5 summer sports to tune your trainingJune 29, 2018 | by Katie Meredith
You’ve dug out the sunscreen. Bought a new swimsuit. Battled the Kitsilano crowds and started to remember that living in Vancouver isn’t all about surviving the rain. Summer is here – finally!
The warmer months are a perfect opportunity to switch up your physical activity and trying a new sport may compliment your training more than you think. You don’t have to take on the Grouse Grind every weekend to build quads of steel. There’s plenty more that might give you an extra edge in your primary sport.
Here are five summer sports that will compliment your training – how many can you try this summer?
Great for: Balance-focused athletes such as figure skaters and synchronized swimmers.
Helps to: Build deep core stability and pelvic control. It’s the ‘Swiss Ball’ of water sports!
Top tips: Paddling earlier in the day means you’ll avoid the breeze – any wind usually makes paddling pretty tough. Chest up, eyes up and keep paddling (trust us – you’re more likely to go for a splash when you stop to admire the view)!
Great for: Tennis, soccer and hockey players, and other athletes requiring short bursts of energy.
Helps to: Improve hand-eye coordination and increase anaerobic capacity (i.e., effort lasting approx. 10 seconds – 2 minutes).
Top tips: Basics first – don’t overcomplicate! Start by aiming to keep the ball off the sand with small passes close together. Keep a ball at work, at home or in the car, and pass the ball as often as you can. See how many times you can pass to yourself or against a wall without the ball dropping.
Great for: Runners, cyclists, hikers, and those looking to take the load off of injured joints.
Helps to: Build aerobic and lung capacity, and arm strength.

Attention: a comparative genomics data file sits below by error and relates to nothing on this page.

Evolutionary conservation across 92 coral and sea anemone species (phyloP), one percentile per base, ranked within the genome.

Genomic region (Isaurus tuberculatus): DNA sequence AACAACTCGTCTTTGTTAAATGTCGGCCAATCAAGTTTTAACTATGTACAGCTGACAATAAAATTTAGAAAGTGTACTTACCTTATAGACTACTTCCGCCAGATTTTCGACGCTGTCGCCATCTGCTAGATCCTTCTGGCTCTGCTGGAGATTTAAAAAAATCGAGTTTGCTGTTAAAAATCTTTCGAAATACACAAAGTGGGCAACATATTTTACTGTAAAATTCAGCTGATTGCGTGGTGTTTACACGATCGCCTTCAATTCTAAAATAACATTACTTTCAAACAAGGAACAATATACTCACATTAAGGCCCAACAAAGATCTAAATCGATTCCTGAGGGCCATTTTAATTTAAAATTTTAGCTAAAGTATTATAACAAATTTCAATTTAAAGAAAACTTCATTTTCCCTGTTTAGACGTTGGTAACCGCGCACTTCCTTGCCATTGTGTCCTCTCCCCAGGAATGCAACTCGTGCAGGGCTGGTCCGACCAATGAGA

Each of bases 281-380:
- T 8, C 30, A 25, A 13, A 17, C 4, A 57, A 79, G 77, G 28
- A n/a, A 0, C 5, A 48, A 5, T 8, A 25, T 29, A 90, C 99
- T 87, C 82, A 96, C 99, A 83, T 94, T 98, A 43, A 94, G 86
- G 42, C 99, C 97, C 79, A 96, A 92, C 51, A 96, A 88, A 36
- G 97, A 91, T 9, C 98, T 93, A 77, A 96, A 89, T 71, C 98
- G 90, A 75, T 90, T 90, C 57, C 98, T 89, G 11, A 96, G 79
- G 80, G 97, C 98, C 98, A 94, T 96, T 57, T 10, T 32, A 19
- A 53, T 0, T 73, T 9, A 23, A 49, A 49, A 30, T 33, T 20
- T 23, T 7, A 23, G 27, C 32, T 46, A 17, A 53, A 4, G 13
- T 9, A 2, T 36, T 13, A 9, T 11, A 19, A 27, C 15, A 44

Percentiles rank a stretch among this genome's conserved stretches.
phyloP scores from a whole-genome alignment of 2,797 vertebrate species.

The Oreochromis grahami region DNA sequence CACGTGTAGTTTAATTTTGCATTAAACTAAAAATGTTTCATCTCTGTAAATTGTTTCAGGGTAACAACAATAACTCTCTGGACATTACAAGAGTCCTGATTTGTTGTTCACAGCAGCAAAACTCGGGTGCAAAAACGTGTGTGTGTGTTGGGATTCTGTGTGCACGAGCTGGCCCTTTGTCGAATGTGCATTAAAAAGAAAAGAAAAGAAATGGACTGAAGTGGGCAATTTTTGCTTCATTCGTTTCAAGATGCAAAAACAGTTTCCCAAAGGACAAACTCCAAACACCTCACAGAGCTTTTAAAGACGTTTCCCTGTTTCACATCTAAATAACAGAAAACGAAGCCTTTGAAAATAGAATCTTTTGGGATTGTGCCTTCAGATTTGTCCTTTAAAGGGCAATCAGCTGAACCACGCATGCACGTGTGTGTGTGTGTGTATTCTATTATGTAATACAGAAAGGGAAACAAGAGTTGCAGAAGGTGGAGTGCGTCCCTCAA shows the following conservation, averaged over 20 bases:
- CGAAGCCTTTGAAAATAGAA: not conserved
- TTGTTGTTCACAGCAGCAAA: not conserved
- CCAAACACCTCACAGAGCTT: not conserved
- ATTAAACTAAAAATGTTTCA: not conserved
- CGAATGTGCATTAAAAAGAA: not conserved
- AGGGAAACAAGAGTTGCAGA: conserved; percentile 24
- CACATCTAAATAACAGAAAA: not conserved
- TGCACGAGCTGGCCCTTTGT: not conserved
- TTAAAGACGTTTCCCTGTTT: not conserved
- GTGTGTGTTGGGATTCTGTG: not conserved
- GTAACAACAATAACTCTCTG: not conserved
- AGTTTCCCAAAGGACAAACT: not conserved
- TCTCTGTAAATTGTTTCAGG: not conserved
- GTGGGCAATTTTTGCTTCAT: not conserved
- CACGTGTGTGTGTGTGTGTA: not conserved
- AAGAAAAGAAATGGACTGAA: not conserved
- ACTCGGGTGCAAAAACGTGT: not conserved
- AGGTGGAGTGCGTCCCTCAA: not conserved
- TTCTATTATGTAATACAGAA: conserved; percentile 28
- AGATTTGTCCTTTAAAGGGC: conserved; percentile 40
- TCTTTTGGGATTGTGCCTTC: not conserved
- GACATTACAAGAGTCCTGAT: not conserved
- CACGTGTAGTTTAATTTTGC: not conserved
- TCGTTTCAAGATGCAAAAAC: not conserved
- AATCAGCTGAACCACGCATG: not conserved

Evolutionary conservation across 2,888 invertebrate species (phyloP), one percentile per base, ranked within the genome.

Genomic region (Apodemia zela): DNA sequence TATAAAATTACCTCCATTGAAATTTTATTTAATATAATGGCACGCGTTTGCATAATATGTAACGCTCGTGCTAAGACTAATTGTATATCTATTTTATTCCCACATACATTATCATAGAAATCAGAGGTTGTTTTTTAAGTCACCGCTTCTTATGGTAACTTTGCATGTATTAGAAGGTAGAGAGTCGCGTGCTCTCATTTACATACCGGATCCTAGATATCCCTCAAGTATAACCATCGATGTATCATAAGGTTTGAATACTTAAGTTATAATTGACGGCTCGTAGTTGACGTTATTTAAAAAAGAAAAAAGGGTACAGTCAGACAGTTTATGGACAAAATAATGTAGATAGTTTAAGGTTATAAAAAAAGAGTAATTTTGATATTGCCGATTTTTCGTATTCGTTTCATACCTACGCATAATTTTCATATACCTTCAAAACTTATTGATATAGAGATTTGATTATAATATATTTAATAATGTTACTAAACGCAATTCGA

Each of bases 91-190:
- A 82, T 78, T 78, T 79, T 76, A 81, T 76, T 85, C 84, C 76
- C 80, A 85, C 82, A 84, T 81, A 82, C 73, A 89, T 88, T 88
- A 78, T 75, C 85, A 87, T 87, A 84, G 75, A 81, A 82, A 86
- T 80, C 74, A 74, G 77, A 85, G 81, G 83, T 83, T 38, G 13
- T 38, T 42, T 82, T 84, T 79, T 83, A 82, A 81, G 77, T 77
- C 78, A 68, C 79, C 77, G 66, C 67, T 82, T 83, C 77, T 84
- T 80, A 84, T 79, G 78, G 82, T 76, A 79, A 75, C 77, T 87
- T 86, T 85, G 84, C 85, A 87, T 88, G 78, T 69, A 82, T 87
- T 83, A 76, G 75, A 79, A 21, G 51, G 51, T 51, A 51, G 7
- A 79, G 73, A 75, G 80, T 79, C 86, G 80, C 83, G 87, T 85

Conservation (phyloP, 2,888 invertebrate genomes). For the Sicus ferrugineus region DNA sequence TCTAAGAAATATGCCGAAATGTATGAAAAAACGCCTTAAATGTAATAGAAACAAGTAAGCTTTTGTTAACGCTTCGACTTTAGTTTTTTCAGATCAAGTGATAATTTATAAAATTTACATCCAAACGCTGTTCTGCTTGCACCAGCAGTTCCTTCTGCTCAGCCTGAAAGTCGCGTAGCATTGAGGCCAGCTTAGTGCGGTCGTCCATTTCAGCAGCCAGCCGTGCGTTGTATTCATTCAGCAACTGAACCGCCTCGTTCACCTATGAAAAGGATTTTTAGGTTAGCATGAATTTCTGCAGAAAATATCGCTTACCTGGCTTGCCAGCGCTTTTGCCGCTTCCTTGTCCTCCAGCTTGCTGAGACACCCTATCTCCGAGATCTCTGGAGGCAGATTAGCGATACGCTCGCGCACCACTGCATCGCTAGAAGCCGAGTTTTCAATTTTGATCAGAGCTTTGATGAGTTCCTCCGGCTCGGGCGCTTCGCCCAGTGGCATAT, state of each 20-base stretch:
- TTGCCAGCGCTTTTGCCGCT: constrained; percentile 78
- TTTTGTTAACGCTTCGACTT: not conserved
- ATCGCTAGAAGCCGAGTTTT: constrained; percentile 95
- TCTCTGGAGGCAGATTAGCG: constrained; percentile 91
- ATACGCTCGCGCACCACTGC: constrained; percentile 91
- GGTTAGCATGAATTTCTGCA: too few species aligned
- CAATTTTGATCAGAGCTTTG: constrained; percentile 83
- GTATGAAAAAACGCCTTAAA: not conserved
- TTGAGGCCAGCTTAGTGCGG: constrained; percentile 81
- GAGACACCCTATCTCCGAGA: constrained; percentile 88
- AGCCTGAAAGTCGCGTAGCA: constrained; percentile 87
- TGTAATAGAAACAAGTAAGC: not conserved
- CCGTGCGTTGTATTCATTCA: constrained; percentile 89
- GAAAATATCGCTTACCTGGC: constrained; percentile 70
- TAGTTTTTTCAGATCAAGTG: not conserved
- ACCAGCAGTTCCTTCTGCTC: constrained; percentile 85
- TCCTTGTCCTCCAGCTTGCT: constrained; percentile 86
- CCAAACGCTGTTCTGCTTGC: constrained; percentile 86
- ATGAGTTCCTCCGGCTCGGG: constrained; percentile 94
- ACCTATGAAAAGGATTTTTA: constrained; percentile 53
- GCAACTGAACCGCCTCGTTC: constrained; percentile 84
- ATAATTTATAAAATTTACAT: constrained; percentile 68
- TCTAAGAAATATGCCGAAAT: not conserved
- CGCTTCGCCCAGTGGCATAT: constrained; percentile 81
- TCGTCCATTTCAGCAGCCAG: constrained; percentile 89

Top tips: Try to feel the glide of each stroke, using strong kicks with your legs and arms. And get in the ocean! The chilly water helps with recovery after a training session.
Great for: Swimmers and triathletes.
Helps to: Increase upper back endurance, trunk stability and grip strength.
Top tips: Torso and legs should do most of the work – not your arms. Sit up straight (without leaning on the backrest) and keep your chest open to enable better use of your upper back and arm muscles. Hold your wrists in a strong position without letting them bend as you pull the water.
Great for: Skiers, snowboarders and runners.
Helps to: Building aerobic capacity and leg endurance.
Top tips: If you’re not familiar with cycling, start by clocking up some steady kilometres. Don’t spend extended time in a high gear. Instead, aim to maintain a cadence of 70-90 RPM. And of course, wear a helmet every time.
Why cross train?
But why mix up your training, anyway? It’s easy to fall into a routine of training and playing only one sport. We all know that practice makes perfect – but what is the benefit of variation?
Participating in a wide range of physical activities (particularly for kids) exposes your body to new stimuli. This could mean that new muscle groups are working, that joints are moving in a different range or that you are even working a completely new energy system through the altered intensity of activity. Exposure to different stimuli creates a physiological adaptation, increasing resilience and physical ability in a range of skills. Plus, when your body is stronger over a range of activities, your risk of injury lowers significantly. That’s reason enough to mix it up!
Looking for a more individualized approach? Book a consultation with a strength & conditioning coach to discuss your goals and build the the right training plan for your needs.